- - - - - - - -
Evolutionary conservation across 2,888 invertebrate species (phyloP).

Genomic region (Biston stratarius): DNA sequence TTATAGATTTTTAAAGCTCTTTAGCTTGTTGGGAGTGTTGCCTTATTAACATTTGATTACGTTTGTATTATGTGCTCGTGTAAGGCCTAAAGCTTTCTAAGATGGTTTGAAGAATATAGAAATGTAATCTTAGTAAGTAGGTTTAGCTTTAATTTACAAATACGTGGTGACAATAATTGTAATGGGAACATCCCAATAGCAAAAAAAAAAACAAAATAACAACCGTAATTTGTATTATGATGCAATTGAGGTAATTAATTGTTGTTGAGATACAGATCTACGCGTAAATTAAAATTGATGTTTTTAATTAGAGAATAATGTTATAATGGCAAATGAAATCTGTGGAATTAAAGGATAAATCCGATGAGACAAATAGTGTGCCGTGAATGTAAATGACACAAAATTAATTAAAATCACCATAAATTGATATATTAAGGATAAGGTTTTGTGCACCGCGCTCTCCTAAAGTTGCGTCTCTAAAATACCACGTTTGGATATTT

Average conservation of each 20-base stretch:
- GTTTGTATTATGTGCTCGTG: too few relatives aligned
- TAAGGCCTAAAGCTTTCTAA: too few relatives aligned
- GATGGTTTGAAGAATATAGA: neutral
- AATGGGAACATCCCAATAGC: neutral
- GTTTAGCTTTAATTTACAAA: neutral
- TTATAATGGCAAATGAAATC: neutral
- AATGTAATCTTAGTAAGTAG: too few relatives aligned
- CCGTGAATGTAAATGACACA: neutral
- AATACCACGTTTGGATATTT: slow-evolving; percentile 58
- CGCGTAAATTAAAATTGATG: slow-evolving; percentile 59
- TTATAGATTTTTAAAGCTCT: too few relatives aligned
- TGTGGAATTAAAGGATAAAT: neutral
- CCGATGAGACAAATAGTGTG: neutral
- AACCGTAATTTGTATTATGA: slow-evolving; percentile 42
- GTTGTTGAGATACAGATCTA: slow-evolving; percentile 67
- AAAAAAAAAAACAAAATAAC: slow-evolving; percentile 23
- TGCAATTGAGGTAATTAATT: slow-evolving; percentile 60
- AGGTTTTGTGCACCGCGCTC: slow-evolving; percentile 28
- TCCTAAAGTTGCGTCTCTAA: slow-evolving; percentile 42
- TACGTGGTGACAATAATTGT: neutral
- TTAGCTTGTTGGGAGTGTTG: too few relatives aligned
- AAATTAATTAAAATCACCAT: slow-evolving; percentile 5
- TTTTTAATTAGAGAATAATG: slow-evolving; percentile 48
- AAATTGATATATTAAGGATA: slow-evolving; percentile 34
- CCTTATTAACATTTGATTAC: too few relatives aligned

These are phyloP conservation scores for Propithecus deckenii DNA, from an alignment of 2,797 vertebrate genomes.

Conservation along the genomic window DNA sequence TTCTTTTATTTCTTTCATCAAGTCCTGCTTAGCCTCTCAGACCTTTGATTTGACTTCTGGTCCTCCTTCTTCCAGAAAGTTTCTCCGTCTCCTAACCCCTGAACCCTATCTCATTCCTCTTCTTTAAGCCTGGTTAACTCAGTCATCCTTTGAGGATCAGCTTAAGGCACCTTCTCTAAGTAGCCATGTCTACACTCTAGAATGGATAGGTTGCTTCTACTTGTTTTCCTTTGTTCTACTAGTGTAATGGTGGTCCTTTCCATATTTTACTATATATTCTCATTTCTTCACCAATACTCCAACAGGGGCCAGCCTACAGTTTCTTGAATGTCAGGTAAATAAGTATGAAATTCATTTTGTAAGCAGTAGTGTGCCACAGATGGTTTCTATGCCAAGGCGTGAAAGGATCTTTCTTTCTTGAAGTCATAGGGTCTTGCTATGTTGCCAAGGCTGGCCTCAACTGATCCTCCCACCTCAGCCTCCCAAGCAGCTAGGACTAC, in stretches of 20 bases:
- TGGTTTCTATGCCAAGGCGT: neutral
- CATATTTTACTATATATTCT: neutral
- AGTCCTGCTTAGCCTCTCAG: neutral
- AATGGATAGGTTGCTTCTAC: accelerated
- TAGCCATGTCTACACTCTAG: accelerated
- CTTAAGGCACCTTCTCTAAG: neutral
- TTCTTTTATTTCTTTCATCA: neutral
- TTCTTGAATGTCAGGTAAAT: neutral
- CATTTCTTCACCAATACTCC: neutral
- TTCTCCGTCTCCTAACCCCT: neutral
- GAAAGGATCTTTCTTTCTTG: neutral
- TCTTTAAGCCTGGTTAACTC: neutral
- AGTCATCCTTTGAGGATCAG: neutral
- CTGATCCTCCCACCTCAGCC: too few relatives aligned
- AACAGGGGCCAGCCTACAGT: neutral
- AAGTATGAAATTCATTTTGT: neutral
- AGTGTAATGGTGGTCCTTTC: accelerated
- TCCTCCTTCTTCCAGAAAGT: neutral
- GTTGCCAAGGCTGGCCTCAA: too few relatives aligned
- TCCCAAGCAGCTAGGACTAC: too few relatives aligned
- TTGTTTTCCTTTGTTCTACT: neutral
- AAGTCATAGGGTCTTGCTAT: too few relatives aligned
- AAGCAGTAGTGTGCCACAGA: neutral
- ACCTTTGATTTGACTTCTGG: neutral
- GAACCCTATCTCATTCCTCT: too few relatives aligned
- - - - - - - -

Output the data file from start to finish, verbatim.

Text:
Evolutionary conservation across 2,888 invertebrate species (phyloP).

Genomic region (Biston stratarius): DNA sequence TTATAGATTTTTAAAGCTCTTTAGCTTGTTGGGAGTGTTGCCTTATTAACATTTGATTACGTTTGTATTATGTGCTCGTGTAAGGCCTAAAGCTTTCTAAGATGGTTTGAAGAATATAGAAATGTAATCTTAGTAAGTAGGTTTAGCTTTAATTTACAAATACGTGGTGACAATAATTGTAATGGGAACATCCCAATAGCAAAAAAAAAAACAAAATAACAACCGTAATTTGTATTATGATGCAATTGAGGTAATTAATTGTTGTTGAGATACAGATCTACGCGTAAATTAAAATTGATGTTTTTAATTAGAGAATAATGTTATAATGGCAAATGAAATCTGTGGAATTAAAGGATAAATCCGATGAGACAAATAGTGTGCCGTGAATGTAAATGACACAAAATTAATTAAAATCACCATAAATTGATATATTAAGGATAAGGTTTTGTGCACCGCGCTCTCCTAAAGTTGCGTCTCTAAAATACCACGTTTGGATATTT

Average conservation of each 20-base stretch:
- GTTTGTATTATGTGCTCGTG: too few relatives aligned
- TAAGGCCTAAAGCTTTCTAA: too few relatives aligned
- GATGGTTTGAAGAATATAGA: neutral
- AATGGGAACATCCCAATAGC: neutral
- GTTTAGCTTTAATTTACAAA: neutral
- TTATAATGGCAAATGAAATC: neutral
- AATGTAATCTTAGTAAGTAG: too few relatives aligned
- CCGTGAATGTAAATGACACA: neutral
- AATACCACGTTTGGATATTT: slow-evolving; percentile 58
- CGCGTAAATTAAAATTGATG: slow-evolving; percentile 59
- TTATAGATTTTTAAAGCTCT: too few relatives aligned
- TGTGGAATTAAAGGATAAAT: neutral
- CCGATGAGACAAATAGTGTG: neutral
- AACCGTAATTTGTATTATGA: slow-evolving; percentile 42
- GTTGTTGAGATACAGATCTA: slow-evolving; percentile 67
- AAAAAAAAAAACAAAATAAC: slow-evolving; percentile 23
- TGCAATTGAGGTAATTAATT: slow-evolving; percentile 60
- AGGTTTTGTGCACCGCGCTC: slow-evolving; percentile 28
- TCCTAAAGTTGCGTCTCTAA: slow-evolving; percentile 42
- TACGTGGTGACAATAATTGT: neutral
- TTAGCTTGTTGGGAGTGTTG: too few relatives aligned
- AAATTAATTAAAATCACCAT: slow-evolving; percentile 5
- TTTTTAATTAGAGAATAATG: slow-evolving; percentile 48
- AAATTGATATATTAAGGATA: slow-evolving; percentile 34
- CCTTATTAACATTTGATTAC: too few relatives aligned

These are phyloP conservation scores for Propithecus deckenii DNA, from an alignment of 2,797 vertebrate genomes.

Conservation along the genomic window DNA sequence TTCTTTTATTTCTTTCATCAAGTCCTGCTTAGCCTCTCAGACCTTTGATTTGACTTCTGGTCCTCCTTCTTCCAGAAAGTTTCTCCGTCTCCTAACCCCTGAACCCTATCTCATTCCTCTTCTTTAAGCCTGGTTAACTCAGTCATCCTTTGAGGATCAGCTTAAGGCACCTTCTCTAAGTAGCCATGTCTACACTCTAGAATGGATAGGTTGCTTCTACTTGTTTTCCTTTGTTCTACTAGTGTAATGGTGGTCCTTTCCATATTTTACTATATATTCTCATTTCTTCACCAATACTCCAACAGGGGCCAGCCTACAGTTTCTTGAATGTCAGGTAAATAAGTATGAAATTCATTTTGTAAGCAGTAGTGTGCCACAGATGGTTTCTATGCCAAGGCGTGAAAGGATCTTTCTTTCTTGAAGTCATAGGGTCTTGCTATGTTGCCAAGGCTGGCCTCAACTGATCCTCCCACCTCAGCCTCCCAAGCAGCTAGGACTAC, in stretches of 20 bases:
- TGGTTTCTATGCCAAGGCGT: neutral
- CATATTTTACTATATATTCT: neutral
- AGTCCTGCTTAGCCTCTCAG: neutral
- AATGGATAGGTTGCTTCTAC: accelerated
- TAGCCATGTCTACACTCTAG: accelerated
- CTTAAGGCACCTTCTCTAAG: neutral
- TTCTTTTATTTCTTTCATCA: neutral
- TTCTTGAATGTCAGGTAAAT: neutral
- CATTTCTTCACCAATACTCC: neutral
- TTCTCCGTCTCCTAACCCCT: neutral
- GAAAGGATCTTTCTTTCTTG: neutral
- TCTTTAAGCCTGGTTAACTC: neutral
- AGTCATCCTTTGAGGATCAG: neutral
- CTGATCCTCCCACCTCAGCC: too few relatives aligned
- AACAGGGGCCAGCCTACAGT: neutral
- AAGTATGAAATTCATTTTGT: neutral
- AGTGTAATGGTGGTCCTTTC: accelerated
- TCCTCCTTCTTCCAGAAAGT: neutral
- GTTGCCAAGGCTGGCCTCAA: too few relatives aligned
- TCCCAAGCAGCTAGGACTAC: too few relatives aligned
- TTGTTTTCCTTTGTTCTACT: neutral
- AAGTCATAGGGTCTTGCTAT: too few relatives aligned
- AAGCAGTAGTGTGCCACAGA: neutral
- ACCTTTGATTTGACTTCTGG: neutral
- GAACCCTATCTCATTCCTCT: too few relatives aligned